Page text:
I went to The Tower the other day.
Well, if you're English then The Tower will always be the Tower of London. Going to The Tower still sounds dangerous and horrifying to us, kindling a fear of being imprisoned for a long time in horrid circumstances with small chance of ever getting out in one piece.
And when I say one piece I mean that quite literally.
The Tower (which isn't a tower at all, but a castle) contains the Crown Jewels, a thousand years of history, and, at the moment, a remarkable work of art.
In the grass surrounding the outside walls are planted china poppies, one for each British or Colonial person killed in the First World War. There are great swathes and hosts of them, flowing like blood.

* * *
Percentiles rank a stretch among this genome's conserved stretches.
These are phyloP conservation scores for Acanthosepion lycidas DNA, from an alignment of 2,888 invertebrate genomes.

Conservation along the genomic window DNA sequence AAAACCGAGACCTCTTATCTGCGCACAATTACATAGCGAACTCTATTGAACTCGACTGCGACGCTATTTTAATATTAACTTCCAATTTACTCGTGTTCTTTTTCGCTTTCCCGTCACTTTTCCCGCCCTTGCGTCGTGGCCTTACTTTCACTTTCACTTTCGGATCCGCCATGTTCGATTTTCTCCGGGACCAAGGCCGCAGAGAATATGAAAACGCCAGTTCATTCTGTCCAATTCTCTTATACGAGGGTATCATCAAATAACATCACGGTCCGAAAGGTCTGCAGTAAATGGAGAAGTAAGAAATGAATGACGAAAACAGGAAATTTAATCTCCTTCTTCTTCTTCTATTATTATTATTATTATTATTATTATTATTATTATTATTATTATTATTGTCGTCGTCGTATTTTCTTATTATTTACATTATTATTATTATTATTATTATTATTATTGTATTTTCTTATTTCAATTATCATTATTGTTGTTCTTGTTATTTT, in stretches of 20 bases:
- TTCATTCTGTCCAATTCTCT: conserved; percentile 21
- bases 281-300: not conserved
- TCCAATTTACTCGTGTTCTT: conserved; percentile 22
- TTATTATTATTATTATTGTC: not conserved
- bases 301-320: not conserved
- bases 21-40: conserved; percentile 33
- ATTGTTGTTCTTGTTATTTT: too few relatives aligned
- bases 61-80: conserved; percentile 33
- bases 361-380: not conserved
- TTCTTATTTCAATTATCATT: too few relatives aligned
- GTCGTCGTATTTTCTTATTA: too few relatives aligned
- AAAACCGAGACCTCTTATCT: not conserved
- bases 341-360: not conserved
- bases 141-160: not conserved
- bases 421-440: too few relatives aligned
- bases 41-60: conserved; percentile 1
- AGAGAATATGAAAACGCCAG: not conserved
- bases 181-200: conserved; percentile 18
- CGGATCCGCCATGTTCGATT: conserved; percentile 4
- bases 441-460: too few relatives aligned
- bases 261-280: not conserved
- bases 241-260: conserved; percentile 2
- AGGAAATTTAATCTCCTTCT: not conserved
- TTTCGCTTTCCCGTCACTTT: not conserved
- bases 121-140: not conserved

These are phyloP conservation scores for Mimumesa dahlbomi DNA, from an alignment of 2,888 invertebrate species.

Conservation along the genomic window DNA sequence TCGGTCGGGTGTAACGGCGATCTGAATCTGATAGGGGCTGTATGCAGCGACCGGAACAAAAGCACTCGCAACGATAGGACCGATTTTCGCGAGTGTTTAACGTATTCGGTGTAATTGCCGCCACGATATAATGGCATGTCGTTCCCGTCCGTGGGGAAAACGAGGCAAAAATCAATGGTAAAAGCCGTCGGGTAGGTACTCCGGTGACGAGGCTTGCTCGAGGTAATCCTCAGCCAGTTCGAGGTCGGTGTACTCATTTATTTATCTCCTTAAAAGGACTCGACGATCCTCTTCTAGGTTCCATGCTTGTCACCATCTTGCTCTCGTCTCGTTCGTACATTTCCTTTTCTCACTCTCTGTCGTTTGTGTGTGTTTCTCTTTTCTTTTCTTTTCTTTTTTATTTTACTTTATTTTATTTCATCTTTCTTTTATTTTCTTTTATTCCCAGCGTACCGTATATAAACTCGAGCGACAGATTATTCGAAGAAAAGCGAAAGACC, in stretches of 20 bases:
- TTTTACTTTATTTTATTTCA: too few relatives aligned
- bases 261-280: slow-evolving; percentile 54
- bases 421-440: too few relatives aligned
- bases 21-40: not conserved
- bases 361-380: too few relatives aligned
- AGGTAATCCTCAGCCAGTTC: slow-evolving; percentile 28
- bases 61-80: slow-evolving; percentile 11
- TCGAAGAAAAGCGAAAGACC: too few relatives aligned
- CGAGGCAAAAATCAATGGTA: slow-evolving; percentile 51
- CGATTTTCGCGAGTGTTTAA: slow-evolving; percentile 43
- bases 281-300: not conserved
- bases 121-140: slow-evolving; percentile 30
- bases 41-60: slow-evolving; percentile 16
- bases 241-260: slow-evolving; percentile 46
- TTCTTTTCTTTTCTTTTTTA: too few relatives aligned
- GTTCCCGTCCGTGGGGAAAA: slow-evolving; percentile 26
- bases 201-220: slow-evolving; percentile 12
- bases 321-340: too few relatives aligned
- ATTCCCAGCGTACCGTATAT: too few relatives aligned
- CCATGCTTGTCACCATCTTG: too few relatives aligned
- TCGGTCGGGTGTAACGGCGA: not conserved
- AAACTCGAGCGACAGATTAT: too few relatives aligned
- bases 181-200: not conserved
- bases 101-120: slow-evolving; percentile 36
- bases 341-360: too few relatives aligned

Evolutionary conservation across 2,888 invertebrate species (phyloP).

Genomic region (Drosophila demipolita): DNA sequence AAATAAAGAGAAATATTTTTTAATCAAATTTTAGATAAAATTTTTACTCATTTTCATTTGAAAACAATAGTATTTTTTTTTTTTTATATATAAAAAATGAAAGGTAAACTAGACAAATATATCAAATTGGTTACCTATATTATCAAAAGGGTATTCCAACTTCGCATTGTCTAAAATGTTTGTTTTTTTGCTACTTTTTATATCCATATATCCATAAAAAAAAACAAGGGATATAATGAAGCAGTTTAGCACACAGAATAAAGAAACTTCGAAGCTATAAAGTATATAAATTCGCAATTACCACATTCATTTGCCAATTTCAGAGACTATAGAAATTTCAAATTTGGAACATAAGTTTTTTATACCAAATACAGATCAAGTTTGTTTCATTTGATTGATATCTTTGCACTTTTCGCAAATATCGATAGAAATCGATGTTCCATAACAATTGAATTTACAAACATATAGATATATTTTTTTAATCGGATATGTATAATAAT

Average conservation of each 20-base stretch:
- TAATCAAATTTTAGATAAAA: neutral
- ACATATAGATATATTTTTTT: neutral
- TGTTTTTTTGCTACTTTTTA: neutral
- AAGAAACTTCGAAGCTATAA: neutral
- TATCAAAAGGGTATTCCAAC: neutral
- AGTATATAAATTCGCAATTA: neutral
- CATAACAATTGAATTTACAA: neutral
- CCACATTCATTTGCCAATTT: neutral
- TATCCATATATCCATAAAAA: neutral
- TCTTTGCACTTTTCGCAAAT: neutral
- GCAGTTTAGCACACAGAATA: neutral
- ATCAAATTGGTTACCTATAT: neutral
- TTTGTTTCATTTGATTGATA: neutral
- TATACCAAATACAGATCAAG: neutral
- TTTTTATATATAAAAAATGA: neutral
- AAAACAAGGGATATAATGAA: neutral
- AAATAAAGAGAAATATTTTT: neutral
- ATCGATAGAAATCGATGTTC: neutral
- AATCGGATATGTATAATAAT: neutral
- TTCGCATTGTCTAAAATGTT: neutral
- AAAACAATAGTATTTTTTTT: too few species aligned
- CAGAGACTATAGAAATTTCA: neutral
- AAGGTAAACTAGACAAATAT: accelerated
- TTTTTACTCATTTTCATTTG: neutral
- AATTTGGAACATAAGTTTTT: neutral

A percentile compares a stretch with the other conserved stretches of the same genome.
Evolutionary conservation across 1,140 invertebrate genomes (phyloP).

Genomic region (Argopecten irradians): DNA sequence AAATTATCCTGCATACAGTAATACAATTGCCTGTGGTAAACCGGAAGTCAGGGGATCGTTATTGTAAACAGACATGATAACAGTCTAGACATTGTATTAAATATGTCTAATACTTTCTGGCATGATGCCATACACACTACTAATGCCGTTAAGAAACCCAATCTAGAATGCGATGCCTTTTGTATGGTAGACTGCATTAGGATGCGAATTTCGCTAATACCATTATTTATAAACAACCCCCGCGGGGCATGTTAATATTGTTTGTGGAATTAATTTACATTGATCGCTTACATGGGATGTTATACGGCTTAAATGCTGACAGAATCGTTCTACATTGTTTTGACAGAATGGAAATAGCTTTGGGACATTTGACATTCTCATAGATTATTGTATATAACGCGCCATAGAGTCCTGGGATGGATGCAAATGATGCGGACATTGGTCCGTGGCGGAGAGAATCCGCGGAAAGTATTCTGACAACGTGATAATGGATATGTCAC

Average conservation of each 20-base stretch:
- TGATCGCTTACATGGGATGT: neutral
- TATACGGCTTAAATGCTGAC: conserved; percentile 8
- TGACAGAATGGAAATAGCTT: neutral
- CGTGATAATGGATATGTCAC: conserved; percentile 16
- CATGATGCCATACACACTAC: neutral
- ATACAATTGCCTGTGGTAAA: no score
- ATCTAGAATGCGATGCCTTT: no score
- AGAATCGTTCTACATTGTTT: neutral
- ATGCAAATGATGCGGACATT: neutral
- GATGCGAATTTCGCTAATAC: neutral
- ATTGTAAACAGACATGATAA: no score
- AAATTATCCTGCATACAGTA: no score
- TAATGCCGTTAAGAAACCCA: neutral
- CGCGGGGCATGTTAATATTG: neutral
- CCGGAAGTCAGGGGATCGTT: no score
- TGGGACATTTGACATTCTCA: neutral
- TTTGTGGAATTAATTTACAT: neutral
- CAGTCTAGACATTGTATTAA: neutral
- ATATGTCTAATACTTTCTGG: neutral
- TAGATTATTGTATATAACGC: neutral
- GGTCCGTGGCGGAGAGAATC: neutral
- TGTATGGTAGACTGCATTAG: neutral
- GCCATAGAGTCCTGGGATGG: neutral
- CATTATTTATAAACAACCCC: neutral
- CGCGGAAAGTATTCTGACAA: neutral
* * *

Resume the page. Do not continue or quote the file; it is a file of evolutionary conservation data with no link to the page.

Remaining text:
Oh, but look at how many there are. How many! Could anyone see them and see the crowds around regarding them, and not get a lump in his throat?
Not me, for one. Not me.
Thing To Have Today: a globus hystericus. This is the medical term for a lump in the throat. It's odd, because while globus is the Latin for a round thing, hystericus comes from the Greek hustera, which means womb. Which is obviously in a different part of the anatomy entirely.
Swept Lands And Seas of Red exhibition, by artist Paul Cummins, involves
888,246 ceramic poppies.